A young boy for some reason decided sticking a pencil in his ear would be a good idea, except it was actually something much worse.
Children surprise and delight us, but there are many occasions when adults question what the intentions are behind some of their odd behaviors. This little boy was one such situation, but with a strange twist.
He decided for some reason that sticking a pencil in his ear would be a good idea, except it was actually something much worse.
EVERYWHERE IT FITS
Some toddlers and young children put small foreign objects in their ears, nose or eyes out of curiosity. Why? They experiment with the world around them and learn what happens when they try different things.
Lewis King was definitely not a toddler anymore, so nobody, especially his grandmother, expected what he would tell them.
Statistics show that children under the age of four are most at risk of inserting small foreign objects in their ears, nose or even their eyes, but it seems that some of them are not breaking this bad habit fast enough.
Some of the most common items are food. Things like popcorn, dried peas, watermelon seeds, and chocolate-covered nuts. Lewis settled on a tiny stub of pencil. Easy in, not as easy out as he would soon discover.
While Lewis’ grandma, Sheila King, was babysitting, this whole story unfolded. It was family routine for Grandma to look after Lewis while his mother was at work.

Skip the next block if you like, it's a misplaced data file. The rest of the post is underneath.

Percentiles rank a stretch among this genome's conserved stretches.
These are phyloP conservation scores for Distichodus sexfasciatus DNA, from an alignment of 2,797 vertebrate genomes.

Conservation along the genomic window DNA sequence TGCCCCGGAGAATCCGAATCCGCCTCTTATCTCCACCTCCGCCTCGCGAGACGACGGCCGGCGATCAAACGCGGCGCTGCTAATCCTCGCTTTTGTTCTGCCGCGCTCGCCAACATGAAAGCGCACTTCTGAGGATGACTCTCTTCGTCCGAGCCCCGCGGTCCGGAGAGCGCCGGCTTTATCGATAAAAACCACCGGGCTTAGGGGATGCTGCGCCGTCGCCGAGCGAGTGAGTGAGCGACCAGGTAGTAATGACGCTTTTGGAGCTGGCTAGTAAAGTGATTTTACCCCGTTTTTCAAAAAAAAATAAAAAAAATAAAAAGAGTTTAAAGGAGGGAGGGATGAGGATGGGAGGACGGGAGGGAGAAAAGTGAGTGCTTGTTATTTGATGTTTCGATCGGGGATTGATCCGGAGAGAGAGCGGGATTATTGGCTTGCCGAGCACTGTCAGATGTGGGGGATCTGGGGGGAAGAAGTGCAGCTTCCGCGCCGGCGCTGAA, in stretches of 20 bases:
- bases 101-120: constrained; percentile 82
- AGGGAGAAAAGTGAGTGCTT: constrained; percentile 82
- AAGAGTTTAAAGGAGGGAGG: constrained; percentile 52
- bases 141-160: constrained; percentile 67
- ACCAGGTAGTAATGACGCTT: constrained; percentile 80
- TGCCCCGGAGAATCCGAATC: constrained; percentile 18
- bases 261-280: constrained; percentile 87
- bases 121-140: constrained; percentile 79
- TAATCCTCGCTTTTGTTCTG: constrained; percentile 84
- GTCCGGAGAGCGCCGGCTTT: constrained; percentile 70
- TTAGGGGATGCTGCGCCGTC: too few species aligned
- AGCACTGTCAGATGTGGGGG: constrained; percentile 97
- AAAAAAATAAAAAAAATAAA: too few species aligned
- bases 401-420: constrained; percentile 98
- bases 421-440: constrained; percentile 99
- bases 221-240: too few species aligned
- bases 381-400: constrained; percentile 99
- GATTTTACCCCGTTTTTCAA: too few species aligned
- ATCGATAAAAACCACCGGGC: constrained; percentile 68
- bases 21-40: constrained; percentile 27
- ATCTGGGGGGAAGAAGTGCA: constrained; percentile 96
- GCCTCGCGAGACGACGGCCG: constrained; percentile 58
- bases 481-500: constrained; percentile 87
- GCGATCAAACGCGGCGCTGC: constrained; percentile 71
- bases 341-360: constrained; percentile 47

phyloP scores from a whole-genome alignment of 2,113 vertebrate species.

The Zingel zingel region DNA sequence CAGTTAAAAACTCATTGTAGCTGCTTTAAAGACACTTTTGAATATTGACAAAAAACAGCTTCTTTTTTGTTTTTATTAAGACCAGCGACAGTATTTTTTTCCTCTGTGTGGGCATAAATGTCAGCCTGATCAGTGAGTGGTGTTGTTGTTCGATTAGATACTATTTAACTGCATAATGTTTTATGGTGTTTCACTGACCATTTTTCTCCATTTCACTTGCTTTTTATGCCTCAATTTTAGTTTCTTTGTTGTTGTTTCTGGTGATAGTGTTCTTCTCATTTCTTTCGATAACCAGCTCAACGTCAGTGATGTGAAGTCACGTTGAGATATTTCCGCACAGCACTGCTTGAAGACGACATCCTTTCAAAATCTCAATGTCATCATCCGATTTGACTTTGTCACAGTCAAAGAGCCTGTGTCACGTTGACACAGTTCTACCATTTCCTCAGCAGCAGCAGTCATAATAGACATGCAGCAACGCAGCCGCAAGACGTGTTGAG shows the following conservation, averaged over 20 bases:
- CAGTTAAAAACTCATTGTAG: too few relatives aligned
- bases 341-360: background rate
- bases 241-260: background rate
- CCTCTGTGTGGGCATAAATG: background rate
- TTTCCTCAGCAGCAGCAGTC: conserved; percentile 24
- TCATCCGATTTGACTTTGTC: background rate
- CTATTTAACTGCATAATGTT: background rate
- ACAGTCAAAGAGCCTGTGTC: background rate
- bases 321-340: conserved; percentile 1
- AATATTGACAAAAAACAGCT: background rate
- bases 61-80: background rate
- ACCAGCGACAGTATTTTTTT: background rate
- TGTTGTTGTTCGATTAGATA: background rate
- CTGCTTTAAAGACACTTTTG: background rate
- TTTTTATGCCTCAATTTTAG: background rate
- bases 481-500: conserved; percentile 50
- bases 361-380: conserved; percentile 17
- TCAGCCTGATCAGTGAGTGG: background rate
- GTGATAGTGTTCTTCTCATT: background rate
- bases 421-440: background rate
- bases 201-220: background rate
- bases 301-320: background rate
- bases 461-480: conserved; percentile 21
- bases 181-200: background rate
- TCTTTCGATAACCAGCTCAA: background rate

A fairly common situation, but caring for a very active little boy is still a huge responsibility. Little did she realize how wrong things could go under her watch.
The biggest fear of every babysitter, even a grandma who is taking care of grandchildren, is that something bad will happen to the child you are caring for. Sheila felt a surge of fear run through her veins the first time he said those words to her.
There was not only the fear and panic at the moment the accident happened, but also the fear of knowing that you have to tell mom and/or dad now. And you never want anything bad to happen when you are taking care of someone else’s child.
A QUIET CHILD
Her daughter would never forgive her if something bad happened to Lewis, her pride and joy, while she was under her care. So of course that’s exactly what happened. Lewis was perfectly still, painting in his room.
She should have known a quiet kid was up to something. It was silent when it happened and entirely avoidable if she’d been watching him closely. But you can’t watch a 10-year-old all the time.
COULD NOT SEE ANYTHING
It wasn’t until Lewis started complaining about a pain in his ear that Sheila knew something was wrong at all. If he hadn’t told her, the consequences could have been serious.